Fishermen have responded to a survey aimed to modernise the Fisheries Act 1994
Fishermen have responded to a survey aimed to modernise the Fisheries Act 1994 Rachel Vercoe

Heavier penalties, more crackdown on black market fishing

ANGLERS want heavier penalties and stronger compliance powers to tackle black marketing, results of a survey has revealed.

Minister for Agricultural Industry Development and Fisheries Mark Furner said respondents to a public survey expressed "overwhelming support" for proposed changes to modernise the Fisheries Act 1994.

"We received more than 230 responses during public consultation, with more than 90 per cent of respondents agreeing that the enforcement powers of fisheries inspectors and penalties to address serious fisheries offences such as black marketing should be strengthened," he said.

"There is evidence that illegal fishing operations are becoming more sophisticated and organised, particularly in high-value fisheries such as mud crab, shark fin, coral trout, Spanish mackerel and tropical rock lobster.

"Blackmarketing has the potential to undermine the viability of commercial fishing, impact on legitimate seafood businesses and lead to unsustainable fishing practices."

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Minister Furner said survey respondents also supported other proposed amendments to the Act to modernise the objectives and deliver more responsive decision making.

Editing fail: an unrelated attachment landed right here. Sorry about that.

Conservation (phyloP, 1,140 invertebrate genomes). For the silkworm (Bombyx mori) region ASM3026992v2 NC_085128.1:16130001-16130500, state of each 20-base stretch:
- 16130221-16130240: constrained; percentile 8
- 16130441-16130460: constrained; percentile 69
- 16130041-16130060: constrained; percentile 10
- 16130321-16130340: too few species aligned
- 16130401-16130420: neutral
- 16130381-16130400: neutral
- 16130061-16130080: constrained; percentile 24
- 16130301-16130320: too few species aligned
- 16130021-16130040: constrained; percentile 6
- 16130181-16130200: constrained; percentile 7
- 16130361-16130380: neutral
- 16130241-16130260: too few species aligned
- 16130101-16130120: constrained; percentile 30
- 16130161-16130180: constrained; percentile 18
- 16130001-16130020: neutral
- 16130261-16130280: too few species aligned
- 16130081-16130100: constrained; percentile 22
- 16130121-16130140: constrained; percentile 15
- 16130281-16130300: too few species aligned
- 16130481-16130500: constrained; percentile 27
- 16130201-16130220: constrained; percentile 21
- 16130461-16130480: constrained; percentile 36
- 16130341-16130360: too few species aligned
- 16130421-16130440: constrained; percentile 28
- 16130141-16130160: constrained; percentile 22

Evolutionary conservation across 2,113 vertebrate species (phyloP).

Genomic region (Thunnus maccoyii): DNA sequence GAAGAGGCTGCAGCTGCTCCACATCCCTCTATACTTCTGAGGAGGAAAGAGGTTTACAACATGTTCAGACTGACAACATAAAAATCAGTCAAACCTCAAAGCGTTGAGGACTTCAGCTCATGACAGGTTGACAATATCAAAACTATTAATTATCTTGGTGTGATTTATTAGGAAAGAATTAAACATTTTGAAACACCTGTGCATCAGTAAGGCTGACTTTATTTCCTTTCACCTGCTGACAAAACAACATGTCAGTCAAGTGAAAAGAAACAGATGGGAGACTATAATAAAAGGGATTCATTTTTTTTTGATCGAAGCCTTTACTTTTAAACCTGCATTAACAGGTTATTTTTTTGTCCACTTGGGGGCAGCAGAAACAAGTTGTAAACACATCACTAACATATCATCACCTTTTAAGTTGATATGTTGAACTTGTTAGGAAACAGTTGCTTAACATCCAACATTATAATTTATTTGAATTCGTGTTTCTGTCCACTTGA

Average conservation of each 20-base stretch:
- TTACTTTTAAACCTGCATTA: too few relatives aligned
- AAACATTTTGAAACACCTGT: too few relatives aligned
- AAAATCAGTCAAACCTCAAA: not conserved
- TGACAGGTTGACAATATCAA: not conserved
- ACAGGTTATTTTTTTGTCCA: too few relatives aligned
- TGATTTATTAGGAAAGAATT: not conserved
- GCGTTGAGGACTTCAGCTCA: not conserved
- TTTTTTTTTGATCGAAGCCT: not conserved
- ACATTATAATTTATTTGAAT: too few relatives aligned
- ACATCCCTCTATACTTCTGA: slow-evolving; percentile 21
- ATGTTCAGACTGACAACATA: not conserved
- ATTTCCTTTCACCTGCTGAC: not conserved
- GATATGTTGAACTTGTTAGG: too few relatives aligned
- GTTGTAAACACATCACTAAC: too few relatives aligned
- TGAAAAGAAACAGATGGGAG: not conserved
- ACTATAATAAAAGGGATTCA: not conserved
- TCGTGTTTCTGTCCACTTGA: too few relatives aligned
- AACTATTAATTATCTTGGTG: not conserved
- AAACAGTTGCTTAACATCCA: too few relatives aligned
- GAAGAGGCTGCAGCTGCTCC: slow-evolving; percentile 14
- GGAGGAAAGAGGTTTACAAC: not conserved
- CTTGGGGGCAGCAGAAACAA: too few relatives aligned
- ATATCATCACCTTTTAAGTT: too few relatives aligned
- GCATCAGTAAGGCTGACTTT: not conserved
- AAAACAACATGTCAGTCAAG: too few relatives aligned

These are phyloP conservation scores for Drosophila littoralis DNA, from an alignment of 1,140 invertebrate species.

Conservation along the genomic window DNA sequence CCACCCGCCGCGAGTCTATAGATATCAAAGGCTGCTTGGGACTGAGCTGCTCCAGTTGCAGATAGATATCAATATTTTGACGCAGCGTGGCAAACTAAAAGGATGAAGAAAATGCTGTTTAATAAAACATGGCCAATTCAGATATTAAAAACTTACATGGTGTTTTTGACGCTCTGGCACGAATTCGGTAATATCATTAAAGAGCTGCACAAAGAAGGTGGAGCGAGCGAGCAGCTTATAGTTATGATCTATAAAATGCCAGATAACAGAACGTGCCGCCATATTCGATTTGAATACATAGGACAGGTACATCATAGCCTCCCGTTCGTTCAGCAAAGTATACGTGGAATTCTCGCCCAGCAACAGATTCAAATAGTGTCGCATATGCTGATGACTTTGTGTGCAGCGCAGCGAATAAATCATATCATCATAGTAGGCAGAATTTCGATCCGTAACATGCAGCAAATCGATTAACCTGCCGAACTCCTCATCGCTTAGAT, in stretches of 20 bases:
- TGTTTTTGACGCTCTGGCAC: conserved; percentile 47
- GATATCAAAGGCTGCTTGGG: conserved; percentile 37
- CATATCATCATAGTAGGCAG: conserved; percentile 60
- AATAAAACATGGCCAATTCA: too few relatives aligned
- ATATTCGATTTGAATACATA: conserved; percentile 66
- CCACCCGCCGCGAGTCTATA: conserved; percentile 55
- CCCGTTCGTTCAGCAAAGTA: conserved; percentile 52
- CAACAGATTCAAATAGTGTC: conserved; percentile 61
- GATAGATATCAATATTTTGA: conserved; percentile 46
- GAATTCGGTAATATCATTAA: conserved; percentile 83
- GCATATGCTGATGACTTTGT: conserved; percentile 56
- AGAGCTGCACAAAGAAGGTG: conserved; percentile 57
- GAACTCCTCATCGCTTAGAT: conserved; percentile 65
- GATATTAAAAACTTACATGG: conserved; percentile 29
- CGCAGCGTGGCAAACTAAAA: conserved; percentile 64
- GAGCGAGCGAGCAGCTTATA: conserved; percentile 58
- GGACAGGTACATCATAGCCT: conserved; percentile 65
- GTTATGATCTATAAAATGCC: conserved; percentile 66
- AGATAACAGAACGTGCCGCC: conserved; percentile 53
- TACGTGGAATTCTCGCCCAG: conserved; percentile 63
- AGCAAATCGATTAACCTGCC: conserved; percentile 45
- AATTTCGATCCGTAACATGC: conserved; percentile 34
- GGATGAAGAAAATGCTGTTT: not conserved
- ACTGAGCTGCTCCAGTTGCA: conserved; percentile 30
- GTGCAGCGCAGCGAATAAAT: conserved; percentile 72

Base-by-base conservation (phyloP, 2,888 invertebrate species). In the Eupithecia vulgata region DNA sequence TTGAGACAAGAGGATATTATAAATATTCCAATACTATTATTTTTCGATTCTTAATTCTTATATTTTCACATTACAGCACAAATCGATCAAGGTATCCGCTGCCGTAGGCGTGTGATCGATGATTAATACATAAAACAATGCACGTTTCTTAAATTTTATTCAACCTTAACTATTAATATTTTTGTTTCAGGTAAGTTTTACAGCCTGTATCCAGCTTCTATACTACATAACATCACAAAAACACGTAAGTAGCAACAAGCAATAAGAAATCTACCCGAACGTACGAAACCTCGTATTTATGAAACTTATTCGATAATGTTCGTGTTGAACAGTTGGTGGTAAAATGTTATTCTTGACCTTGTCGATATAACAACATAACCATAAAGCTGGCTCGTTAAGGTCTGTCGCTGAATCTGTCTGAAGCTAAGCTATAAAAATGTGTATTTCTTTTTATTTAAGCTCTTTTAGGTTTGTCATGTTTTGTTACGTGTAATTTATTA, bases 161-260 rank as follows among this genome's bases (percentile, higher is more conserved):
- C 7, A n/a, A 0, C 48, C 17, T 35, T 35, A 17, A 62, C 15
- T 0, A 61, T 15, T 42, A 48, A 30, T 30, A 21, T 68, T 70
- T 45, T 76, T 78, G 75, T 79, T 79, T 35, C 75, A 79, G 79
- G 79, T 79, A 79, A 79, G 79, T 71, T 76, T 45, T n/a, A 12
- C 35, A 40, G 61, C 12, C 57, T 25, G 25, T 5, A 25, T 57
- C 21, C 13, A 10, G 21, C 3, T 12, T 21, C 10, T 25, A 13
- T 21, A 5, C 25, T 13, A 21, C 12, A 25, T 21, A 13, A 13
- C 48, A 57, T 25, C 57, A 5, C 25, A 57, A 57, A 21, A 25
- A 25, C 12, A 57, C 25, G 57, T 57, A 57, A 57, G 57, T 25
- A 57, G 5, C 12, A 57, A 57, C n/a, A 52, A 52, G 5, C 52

"More than 80 per cent of respondents agreed that the objective of the Fisheries Act should be modernised and the interests of key stakeholder groups be recognised," he said.



"Additionally, more than 55 per cent of respondents agreed that the roles of the Minister responsible for fisheries and the chief executive in managing Queensland's fisheries be clarified, and that more responsive decision-making through the use of harvest strategies be allowed for.

"More than 84 per cent of respondents agreed that a reduction in the complexity and removal of redundant provisions were required.

"Some people expressed concern that possession limits might change. It's important to understand that the proposal is only for Fisheries Queensland to be able to adjust possession limits if it is outlined in a pre-agreed harvest strategy that has been approved following public consultation.

The results of consultation will be considered when drafting the Government's Sustainable Fisheries Strategy 2017-2027 Bill to be put to parliament later in the year.

A detailed report on the results of this consultation is available at